It has been heartwarming to read the warm responses to Rabbi Waxman’s post asking Beliefnet to reconsider its decision to cancel Virtual Talmud. Virtual Talmud offered an alternative model for internet communications: civil discourse pursued in postings over a time frame of days (rather than moments) predicated upon the belief in the value of and […]
I appreciate Rabbi Grossman’s overview of Jewish texts pertaining to the mandate to heal. I would add Chapter 25 of Leviticus which, while not directly relating to health, speaks to the question of obligations to those in need that are borne on the individual level versus obligations that are born collectively–at the societal level. Chapter 25 of Leviticus speaks of the yovel or Jubilee year, which is the 50th year when all land that had switched hands for whatever reason in the previous 49 years reverted back to its original owner. Debts were forgiven and slaves were freed–in essence, whatever inequities had developed over the prior 49 years were wiped clean. By acknowledging God’s power rather than worshiping our own, yovel functioned as a check on society–a built-in mechanism to ensure we would not end up with haves and have-nots, and a recognition that sometimes wealth would need to be redistributed in order to make this happen.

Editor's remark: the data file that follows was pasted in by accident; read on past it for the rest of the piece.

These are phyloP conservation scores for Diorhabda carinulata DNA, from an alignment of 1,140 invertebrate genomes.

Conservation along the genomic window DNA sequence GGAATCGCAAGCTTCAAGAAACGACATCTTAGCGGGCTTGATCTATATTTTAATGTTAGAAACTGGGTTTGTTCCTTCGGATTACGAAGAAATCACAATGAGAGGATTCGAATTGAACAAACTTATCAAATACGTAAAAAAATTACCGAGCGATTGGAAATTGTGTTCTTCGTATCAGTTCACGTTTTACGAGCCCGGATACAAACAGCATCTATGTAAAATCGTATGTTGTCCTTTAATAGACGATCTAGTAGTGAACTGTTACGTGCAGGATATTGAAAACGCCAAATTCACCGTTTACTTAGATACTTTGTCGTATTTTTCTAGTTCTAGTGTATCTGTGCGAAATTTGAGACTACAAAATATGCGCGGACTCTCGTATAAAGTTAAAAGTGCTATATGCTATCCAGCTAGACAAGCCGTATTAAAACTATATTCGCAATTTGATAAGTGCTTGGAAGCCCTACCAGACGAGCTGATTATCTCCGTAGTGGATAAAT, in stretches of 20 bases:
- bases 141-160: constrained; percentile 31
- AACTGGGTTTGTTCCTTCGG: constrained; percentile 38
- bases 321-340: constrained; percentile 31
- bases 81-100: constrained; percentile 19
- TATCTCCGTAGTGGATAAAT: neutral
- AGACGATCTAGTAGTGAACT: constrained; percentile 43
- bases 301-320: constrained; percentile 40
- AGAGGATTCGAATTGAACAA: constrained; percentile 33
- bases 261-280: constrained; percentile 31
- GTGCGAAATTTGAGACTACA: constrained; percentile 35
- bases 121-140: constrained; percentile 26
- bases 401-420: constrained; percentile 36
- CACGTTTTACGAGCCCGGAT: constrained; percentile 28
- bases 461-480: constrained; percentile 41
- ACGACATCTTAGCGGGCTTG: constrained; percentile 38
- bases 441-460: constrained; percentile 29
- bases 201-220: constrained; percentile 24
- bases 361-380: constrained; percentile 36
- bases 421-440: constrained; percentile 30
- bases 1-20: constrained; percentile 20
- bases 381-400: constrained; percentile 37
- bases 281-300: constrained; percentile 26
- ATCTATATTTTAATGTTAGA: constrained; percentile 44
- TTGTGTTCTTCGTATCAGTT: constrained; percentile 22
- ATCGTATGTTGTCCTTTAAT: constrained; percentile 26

I would also add that the injunction from Deuteronomy 15 gives the commandment to give freely to our neighbor who is in need–again recognizing that our goal is not simply to acquire as much as we can, but to ensure that all have enough. This idea was built into the yishuv, the pre-State settlements, in the Land of Israel through the institution of kupat cholim–-collective funds against which workers could draw if they became ill. These funds are the backbone of the Israeli health care system to this day.